TN Education Leaders To Present New Public School Funding Plan In January

Photo: Tennessee Education Commissioner Penny Schwinn Photo Credit: Tennessee Department of Education / Facebook

The Center Square [By Jon Styf] –

Tennessee leadership’s push for a new public school funding formula will be nearly complete by the end of January, Department of Education Commissioner Penny Schwinn said Tuesday.

The new funding formula would replace Tennessee’s current Basic Education Program (BEP), created in 1992, with a student-based funding formula that Schwinn said is used in 39 states.

Schwinn provided a presentation on the process of creating a new formula Tuesday to Gov. Bill Lee.

Tennessee budgeted to spend $5.6 billion in state funding on public K-12 education this fiscal year. At an average of $11,328 per student in 2020-21, the state ranked 45th in public school funding, according to the National Education Association.

Schwinn said the new plan would give a set base amount of funding per student with factors such as student needs – financial and disability – and district characteristics weighed in as reasons for additional funds.

Schwinn said public feedback has been consistent. Districts want to make sure they are receiving the same or more than they receive now; would like local flexibility on how to spend funding; would like all facets of education, including driver’s education and other specialty programs, lumped into one formula; and would like local tax contributions to be reconsidered and consistent.

The new formula also would include incentives when schools get students involved in advanced and career-centric programs and the students either pass the AP test or earn an accreditation.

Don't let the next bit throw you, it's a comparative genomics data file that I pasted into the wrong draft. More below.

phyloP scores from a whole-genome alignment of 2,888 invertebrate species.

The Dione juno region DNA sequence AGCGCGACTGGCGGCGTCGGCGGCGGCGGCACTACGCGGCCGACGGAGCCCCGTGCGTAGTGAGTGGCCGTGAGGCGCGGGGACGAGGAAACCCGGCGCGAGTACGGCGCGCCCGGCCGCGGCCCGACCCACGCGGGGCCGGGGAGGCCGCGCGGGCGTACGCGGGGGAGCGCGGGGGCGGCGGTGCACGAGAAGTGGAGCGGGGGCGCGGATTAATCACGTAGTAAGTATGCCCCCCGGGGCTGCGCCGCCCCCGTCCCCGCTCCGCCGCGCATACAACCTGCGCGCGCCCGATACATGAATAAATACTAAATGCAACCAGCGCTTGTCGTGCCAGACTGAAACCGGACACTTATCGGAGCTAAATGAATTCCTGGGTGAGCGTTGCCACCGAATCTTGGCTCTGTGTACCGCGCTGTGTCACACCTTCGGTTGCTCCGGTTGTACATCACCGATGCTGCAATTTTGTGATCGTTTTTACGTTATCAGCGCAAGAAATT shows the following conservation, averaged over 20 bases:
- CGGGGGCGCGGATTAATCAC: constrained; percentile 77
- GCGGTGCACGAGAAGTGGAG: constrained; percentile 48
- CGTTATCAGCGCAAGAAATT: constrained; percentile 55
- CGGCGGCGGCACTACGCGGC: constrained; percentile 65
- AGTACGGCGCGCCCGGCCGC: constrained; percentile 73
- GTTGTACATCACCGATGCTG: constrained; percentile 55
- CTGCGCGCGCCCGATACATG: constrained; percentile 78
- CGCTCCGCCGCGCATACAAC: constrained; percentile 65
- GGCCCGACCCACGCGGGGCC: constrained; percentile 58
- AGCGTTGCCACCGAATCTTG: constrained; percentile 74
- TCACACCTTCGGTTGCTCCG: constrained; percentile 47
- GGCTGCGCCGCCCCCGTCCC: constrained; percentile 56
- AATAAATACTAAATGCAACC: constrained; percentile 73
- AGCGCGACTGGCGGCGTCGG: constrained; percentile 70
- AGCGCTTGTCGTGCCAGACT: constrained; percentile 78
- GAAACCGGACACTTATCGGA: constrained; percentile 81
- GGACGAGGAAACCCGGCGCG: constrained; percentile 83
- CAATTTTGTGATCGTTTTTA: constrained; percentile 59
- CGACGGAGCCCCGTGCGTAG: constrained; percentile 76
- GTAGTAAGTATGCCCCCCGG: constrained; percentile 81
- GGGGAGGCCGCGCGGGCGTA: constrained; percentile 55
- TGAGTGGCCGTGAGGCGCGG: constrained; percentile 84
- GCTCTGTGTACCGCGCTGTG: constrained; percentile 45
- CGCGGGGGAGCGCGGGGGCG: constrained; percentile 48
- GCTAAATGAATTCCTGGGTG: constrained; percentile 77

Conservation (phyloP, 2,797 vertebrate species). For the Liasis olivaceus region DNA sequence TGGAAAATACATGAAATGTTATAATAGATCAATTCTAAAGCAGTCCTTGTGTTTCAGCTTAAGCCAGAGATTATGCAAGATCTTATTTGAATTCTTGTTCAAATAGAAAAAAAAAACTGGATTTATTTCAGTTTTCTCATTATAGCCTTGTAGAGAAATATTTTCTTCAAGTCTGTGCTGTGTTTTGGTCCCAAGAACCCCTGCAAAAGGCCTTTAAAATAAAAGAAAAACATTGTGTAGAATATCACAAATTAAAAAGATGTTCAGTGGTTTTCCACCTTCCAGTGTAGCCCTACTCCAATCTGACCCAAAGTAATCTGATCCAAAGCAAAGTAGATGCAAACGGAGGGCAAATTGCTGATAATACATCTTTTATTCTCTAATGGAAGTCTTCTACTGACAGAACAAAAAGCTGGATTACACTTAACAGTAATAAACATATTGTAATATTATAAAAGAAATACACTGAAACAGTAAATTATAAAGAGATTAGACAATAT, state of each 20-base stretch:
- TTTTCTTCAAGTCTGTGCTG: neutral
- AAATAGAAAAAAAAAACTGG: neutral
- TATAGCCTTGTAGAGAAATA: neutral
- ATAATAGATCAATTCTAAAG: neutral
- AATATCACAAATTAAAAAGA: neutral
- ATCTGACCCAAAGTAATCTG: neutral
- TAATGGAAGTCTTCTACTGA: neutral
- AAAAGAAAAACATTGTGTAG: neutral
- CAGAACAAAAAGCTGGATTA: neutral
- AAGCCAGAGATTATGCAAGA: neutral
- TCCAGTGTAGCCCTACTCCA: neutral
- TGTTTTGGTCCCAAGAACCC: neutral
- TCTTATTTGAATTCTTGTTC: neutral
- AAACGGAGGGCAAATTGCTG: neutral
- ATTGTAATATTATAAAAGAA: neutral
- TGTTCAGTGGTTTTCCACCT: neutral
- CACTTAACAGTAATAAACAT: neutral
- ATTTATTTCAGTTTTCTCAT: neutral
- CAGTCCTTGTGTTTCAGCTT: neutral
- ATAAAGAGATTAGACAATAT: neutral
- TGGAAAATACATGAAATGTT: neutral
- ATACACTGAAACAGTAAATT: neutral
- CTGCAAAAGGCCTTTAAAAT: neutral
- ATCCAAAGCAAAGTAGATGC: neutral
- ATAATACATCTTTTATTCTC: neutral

Schwinn said it was important for that data to be collected and schools would earn those additional dollars a year later in the budget process rather than immediately.

“We are due for a strategy that is money well spent and not just more money,” Lee said. “We have increased funding every year since I have been here, and we will continue to do that, but we don’t need to just keep putting money into a formula that is 30 years old and doesn’t match the needs of our kids today.”

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The BEP review process has included 18 subcommittees that will report back to one steering committee. Schwinn said she and education leaders will spend the next two weeks coming up with a firmer framework for a new plan. Public comment will close Jan. 14, and the framework will be made public during the week of Jan. 10, she said.

The timeline will allow for three weeks of feedback from the subcommittees during their final two meetings of each before the end of January, when the steering committee will prepare legislation for the Tennessee Legislature to consider.

Lee asked Schwinn what the public’s largest concerns were regarding the funding formula, and she said those ranged from making sure overall education funding increased to making sure the change was unrelated to school vouchers and Education Savings Accounts.

“This public school funding is not connected to choice issues,” Lee said. “ … They are two entirely different things.”


About the Author: Jon Styf, The Center Square Staff Reporter – Jon Styf is an award-winning editor and reporter who has worked in Illinois, Texas, Wisconsin, Florida and Michigan in local newsrooms over the past 20 years, working for Shaw Media, Hearst and several other companies. Follow Jon on Twitter @JonStyf.

3 thoughts on “TN Education Leaders To Present New Public School Funding Plan In January

  • December 22, 2021 at 5:46 pm


  • December 22, 2021 at 11:14 pm

    In order to get Any funding any teacher teaching CRT or any other WOKE garbage should be fired on the spot.

  • December 24, 2021 at 12:00 pm

    Kids can’t perform at grade level. Obviously teachers are failing to teach. Why pour more money into a failing educational system? Cursive writing is no longer being taught. Need I say more?


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